Basics techniques for playing native flute, didgeridoo, and harmonium.

The Basics of Wind Instruments

Stand or sit in a comfortable position. Be in a comfortable, inspiring, safe and relaxing environment. Remember to keep the chest open and shoulders relaxed back and down. Playing a wind instrument means learning how to breathe, posture needs to support easy breath.

Start with long slow breaths, inhaling through the nose and exhaling through the instrument. Make sure your fingers are properly placed.

And to relax. Feel the body physically, literally relax as you play.

Have fun, and allow yourself to make whatever sounds you’d like with the music.

Remember to practice a variety of breath types, long ones, stuttered, fluttered, rolled, staccato, and silence all give variety to any wind instrument.

Listen to other players.

Specific Techniques

Practices techniques for approaching native flute, didgeridoo, and harmonium as meditation.

Basics of Practice

Learning happens best when relaxed. All beginners tend to tense up with playing, both physically and mentally. Remember to relax and find the practice enjoyable. If there is tension and frustration, it’s ok to take a break.

Pipers Grip.

For the flute, make sure to use the finger pads to cover the holes. Not the finger tips. And relax the fingers, no need to have a death grip on the flute.

Basics of Breath.

Breath control makes all the difference in how wind instruments are played. The basics of breathing are essential before learning circular breath. These are the basics.

  1. Give yourself permission to relax, and connect to the breath.
  2. Feel the breath slow down. Relax the muscles in the abdomen, along side the torso, and up into the shoulder blades.
  3. The breath progressively lengthens as the body releases tension. There is the possibility the chest will hurt as the breath deepens, because those muscles are finally being used and stretched.
  4. When playing instruments it will be important to learn how to get a full inhalation quickly, and to exhale for long periods of time. Breathing in through the nose helps.


This is the shape of the mouth when playing. Cheeks in, or puffed out. Chin dropped, or tight. Throat relaxed, or taut. Tongue close to teeth, roof of mouth, or rolling. Changing the embouchure can significantly change the sound of the instrument, provide notes or percussive elements, and add a whole new world of depth and tonal control.

Remember your Body Posture.

The chest needs to be open so the lung can expand. Keep the shoulders rolled back and down, gently extend up through the front of the body out the crown of the head, remain relaxed thru the torso and abdomen. Standing is an ideal way to practice flute. You can move and sway.

  • Stretching before practicing is also beneficial. Or practicing music after a yoga class, tai chi, exercise or walk / run … very good.
  • When playing and practicing, the body will become tense and breath will shorten. It’s a constant remembering to relax the face, soften the body, and control the diaphram.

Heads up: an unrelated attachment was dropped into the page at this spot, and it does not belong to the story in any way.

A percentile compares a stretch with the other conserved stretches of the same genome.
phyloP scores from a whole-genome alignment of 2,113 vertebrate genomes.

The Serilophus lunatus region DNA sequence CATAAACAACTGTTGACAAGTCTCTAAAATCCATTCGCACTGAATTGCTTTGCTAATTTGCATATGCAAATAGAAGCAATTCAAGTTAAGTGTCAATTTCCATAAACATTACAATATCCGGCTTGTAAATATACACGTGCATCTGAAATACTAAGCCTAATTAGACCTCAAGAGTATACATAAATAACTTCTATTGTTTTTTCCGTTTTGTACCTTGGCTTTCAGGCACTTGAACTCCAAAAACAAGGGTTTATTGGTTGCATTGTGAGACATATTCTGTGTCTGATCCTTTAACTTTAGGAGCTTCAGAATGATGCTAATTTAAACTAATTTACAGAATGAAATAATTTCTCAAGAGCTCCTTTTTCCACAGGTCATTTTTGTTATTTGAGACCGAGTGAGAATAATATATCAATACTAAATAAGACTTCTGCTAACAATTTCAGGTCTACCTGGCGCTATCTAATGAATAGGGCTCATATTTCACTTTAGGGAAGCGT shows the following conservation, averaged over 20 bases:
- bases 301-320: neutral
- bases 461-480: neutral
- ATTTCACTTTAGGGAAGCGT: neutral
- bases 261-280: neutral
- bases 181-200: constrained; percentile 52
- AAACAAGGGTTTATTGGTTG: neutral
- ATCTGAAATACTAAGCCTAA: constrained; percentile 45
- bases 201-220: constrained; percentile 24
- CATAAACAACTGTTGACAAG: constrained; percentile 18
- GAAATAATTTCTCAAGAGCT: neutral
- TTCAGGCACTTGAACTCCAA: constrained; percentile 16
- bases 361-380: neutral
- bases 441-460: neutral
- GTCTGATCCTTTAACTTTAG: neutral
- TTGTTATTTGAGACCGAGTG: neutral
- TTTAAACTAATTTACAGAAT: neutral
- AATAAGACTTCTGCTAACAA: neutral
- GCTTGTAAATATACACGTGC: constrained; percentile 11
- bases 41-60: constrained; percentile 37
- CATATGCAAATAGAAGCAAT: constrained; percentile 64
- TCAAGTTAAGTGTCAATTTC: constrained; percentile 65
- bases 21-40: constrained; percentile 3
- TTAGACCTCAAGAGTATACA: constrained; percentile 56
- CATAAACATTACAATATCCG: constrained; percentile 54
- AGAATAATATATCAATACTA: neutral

• Diaphram control is critical for breath control. There are no sustained breaths nor circular breathing without diaphram control.

Vary the Breath to Vary the Sound.

As wind instruments, changing airflow changes how the instrument sounds. Long slow sounds, quick staccato sounds, note bending. You can also vocalize and make sounds in a variety of creative ways.

Connect to Tone Sensation.

Feel the sounds and vibrations of the instrument in the body and skull when playing. Use this as a feedback system to relax further. Wearing a blindfold during practice facilitates somatic connection.


Suizen is a breath practice from Japan for the shakuhachi flute. It aims to turn music into meditation. The technique is simple, maintain long slow breaths and a steady tone. This is much harder to do than it sounds, pun intended. Traditionally, this was done for 15 minutes and longer. Do what you are willing to do. Wikipedia

Suggestions for Skilled Practice.

  • Keep the instrument out and easily available for practice. I used to keep a spare in the car and played during stop lights.
  • Commit to practicing everyday. At the very least, pick up the instrument and play it for a minute. If you feel like playing more, great. Keep it easy, keep it fun, and this will keep it engaging.
  • Flutes are portable, taking them on walks to nature is a wonderful way to connect with them. Draw inspiration from the sounds of nature.
  • Toning and humming count as practice and can be done at any time. Remembering to breath and relax the body at anytime to fine tune breath control.

Discover your Own Dreamtime.

These ancient instruments come from cultures different than our own. I believe it’s safe to say there is no way to play them the way the original makers and players did. We do not know their stories or ways of life.

In the book, Mutant Message Down Under, an aboriginal chief is talking about didgeridoo players. He expressed an idea that I’ve taken to heart, to Discover your Own Dreamtime. What this means is, make the instrument your own. Don’t copy their styles and ways of playing, instead, find your own heart and expression through these ancient instruments.

Trust your intuition and inner guidance when playing these instruments. They are ancient and have the capacity to expand consciousness, yet that is a journey not of the mind, but of the soul.


Instrumental Tracks for Practice. Some of the videos loop seamlessly. Right click on the video and select ‘loop.’


Instrumental Practice Track in C Minor


Percussive Practice Loop – 96 Bpm


World Fusion Ambient Instrumental Track in A Minor.